“The best weapon against of damage or looting of cultural property I believe is the widespread education of one nation’s public. People need to know about them so they can protect them.

Also open communication with the World Community and international collaborations and cultural protection treaties would be beneficial.

We need to understand that there is not a chance that Elgin’s actions would be able to be repeated in that scale today. The knowledge and understanding of cultural property’s value for a nation is enough to safeguard its protection.”

The second International Colloquy Parthenon: An Icon of Global Citizenship in November becomes a critical gathering for experts and activists. The question becomes not ‘if’ but ‘when’ the British Museum will return the sculptures so as to be a good global citizen. For every day that passes a real, restored, revitalized and now through social media, virtual Parthenon of the 21st century is materializing, representing the very best of Athena in human endeavors – democracy, global cooperation, innovation in science and technology, the arts, architecture and ultimately, justice.

By Keri Douglas, writer/photographer, Washington, D.C. (Please follow 9 Muses News copyright use policy.)

RESOURCES: International Campaigns Supporting the Reunification of the Parthenon Sculptures

American Committee for the Reunification of the Parthenon Sculptures

Australian Committee for the Reunification of the Parthenon Marbles

British Committee for the Reunification of the Parthenon Marbles

Comite Suisse pour le Retour des Marbles du Partheon  (Swiss Committee for the Return of the Parthenon Marbles)

Elginism Blog

I am Greek and I Want to Go Home

International Association for the Reunification of the Parthenon Sculptures

Marbles Reunited

Melina Mecouri Foundation

The Acropolis Museum

Please share other organization to add to the list.


4 thoughts on “Campaign for the Return of the Parthenon Sculptures in the Age of Social Media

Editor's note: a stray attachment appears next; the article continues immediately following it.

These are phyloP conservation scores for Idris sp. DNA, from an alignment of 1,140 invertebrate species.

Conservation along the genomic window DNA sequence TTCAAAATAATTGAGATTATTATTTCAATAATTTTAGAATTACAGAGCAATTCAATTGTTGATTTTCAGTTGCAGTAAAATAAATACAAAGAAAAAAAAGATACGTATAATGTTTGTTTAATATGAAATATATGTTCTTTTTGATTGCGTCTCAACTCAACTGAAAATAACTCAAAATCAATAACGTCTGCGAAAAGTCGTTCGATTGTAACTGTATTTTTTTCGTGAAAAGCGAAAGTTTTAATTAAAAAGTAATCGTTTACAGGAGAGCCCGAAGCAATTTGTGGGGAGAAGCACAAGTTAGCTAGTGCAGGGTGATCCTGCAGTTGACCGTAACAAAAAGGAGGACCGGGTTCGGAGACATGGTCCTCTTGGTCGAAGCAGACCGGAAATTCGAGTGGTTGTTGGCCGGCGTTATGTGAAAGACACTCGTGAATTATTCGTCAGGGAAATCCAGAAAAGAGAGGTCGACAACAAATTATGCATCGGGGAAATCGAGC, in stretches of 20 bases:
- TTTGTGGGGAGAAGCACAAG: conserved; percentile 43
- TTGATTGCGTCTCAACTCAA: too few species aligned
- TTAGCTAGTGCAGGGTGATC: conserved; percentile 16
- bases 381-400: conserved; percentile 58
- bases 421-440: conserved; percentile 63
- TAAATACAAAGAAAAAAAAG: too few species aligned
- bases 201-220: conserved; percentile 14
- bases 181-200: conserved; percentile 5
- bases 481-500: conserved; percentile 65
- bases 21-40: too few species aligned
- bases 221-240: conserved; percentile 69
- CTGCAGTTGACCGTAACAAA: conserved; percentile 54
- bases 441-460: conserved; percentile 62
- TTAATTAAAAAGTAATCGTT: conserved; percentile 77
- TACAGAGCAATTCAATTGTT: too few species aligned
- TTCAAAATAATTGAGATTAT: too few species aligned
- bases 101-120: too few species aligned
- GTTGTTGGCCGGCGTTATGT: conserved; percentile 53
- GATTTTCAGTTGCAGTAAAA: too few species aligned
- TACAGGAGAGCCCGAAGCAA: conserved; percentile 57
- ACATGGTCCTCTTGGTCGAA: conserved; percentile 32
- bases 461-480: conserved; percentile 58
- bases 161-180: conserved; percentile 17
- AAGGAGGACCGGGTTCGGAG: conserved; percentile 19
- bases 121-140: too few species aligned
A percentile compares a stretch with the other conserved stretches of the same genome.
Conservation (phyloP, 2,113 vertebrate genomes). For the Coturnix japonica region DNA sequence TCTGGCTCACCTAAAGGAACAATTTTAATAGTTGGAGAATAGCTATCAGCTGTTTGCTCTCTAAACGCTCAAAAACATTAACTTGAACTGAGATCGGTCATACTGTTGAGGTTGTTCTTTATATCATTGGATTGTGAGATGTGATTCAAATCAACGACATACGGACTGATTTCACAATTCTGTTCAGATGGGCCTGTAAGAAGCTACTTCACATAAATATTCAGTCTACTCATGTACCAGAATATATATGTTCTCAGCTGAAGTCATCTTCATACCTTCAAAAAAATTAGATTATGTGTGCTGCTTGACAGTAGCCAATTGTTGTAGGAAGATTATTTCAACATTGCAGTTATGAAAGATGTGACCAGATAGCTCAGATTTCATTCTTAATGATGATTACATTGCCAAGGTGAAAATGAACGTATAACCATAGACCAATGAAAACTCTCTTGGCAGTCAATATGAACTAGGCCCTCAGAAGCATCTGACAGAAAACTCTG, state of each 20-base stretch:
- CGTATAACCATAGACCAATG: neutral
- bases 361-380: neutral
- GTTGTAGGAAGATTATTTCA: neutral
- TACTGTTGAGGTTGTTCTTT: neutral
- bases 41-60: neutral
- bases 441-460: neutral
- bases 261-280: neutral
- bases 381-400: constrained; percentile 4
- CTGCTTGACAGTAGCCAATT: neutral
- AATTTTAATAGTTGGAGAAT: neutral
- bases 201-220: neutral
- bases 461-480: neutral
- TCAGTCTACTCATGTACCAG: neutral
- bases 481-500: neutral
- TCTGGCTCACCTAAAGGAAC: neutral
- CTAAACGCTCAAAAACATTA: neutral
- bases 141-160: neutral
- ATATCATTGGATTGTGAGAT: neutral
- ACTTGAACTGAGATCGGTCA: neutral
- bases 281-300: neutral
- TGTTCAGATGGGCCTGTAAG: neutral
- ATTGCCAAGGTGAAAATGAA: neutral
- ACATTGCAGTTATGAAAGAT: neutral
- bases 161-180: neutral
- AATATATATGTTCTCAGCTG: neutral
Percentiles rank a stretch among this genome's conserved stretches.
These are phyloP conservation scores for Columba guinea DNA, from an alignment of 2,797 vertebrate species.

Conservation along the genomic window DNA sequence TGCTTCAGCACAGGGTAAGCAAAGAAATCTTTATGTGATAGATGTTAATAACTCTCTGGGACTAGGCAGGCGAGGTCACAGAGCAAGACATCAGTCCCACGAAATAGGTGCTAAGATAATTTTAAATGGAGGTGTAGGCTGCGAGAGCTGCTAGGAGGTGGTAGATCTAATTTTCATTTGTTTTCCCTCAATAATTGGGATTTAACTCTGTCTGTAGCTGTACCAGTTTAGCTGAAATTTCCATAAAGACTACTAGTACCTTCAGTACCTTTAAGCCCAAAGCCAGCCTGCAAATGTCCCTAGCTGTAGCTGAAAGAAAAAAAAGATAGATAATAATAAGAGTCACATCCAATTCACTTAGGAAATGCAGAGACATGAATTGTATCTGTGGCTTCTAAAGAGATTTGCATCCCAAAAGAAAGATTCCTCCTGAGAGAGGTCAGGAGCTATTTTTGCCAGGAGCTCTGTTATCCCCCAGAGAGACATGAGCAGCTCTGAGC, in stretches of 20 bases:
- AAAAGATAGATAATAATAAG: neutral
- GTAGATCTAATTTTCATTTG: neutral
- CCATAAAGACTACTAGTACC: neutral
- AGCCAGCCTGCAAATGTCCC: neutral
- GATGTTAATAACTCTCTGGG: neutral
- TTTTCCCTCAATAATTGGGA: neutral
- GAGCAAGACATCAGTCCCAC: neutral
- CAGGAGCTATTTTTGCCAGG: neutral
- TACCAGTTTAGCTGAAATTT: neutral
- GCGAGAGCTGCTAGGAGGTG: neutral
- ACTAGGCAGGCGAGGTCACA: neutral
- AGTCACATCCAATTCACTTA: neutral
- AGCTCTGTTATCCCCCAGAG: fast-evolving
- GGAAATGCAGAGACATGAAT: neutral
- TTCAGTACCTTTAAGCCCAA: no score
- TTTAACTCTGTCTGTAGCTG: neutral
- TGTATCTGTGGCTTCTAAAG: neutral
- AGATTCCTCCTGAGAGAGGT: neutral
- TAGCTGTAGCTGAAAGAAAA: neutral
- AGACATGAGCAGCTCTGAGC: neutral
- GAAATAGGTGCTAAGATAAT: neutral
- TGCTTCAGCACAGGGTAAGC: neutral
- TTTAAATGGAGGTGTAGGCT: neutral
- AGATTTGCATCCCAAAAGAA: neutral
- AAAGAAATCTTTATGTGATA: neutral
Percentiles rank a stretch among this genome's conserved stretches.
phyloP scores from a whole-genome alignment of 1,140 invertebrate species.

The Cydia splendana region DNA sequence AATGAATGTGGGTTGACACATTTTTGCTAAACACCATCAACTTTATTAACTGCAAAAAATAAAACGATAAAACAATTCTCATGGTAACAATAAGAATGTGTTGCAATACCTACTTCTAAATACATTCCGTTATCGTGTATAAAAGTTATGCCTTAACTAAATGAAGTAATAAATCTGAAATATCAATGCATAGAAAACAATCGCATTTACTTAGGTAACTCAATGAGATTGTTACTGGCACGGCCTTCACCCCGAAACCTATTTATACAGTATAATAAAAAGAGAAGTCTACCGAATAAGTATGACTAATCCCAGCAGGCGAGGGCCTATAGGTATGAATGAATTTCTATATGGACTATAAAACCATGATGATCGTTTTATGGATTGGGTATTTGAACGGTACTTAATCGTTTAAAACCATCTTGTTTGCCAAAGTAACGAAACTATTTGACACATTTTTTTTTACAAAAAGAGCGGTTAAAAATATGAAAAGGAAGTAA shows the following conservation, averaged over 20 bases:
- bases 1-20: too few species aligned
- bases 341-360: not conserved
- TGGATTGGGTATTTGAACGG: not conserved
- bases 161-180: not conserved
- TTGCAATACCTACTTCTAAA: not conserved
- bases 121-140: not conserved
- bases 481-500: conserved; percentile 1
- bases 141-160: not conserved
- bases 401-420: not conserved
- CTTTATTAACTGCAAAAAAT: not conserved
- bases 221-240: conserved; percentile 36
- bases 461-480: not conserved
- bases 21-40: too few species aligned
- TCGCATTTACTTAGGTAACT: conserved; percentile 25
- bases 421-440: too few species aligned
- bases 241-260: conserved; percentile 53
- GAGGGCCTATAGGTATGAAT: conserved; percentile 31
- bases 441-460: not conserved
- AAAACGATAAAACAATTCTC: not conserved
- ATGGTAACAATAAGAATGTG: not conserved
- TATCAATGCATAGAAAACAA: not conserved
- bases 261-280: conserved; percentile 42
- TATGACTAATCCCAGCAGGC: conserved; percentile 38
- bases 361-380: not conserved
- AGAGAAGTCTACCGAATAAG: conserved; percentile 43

1. There are endless possibilities and opportunities for Social Media to be part of a successful campaign. First of all we will be able to showcase to the world the importance of the Parthenon as a Global Icon. Activism and campaign practices is one of the themes of our November Colloquy and we hope to have global participation and support for this event. Visit our website for more information. Thank you Keri for the article and the opportunity to communicate with your readers.

  2. Dennis,
    Thank you so much for your note.
    It seems as though every day I see via Twitter and Facebook new members joining the campaign from around the world. Is there a master list or petition of global members supporting the reunification? or similar?
    Many thanks and best wishes,

  3. Thanks Keri.
    The campaign is global with many different parties trying their best. During the Colloquy in November we have a Workshop to discuss “Activism” and the ways the world wide campaign can be optimised.
    We are also looking into ways for an interactive participation via Social Media platforms and streaming of the Colloquy’s proceedings online. All good ideas suggested by supporters but there is cost involved.
    We will need everybody’s support for this event to be a success and the ways you can support either as an individual or a business can be found on our website. We also use Crowdfunding to raise funds for a successful event.

  4. Wonderful to hear all of the possible social media platforms that may be used – especially having the discussions online. What is the link for your fundraising? Perhaps readers would be interested in supporting your efforts?
    Many best wishes!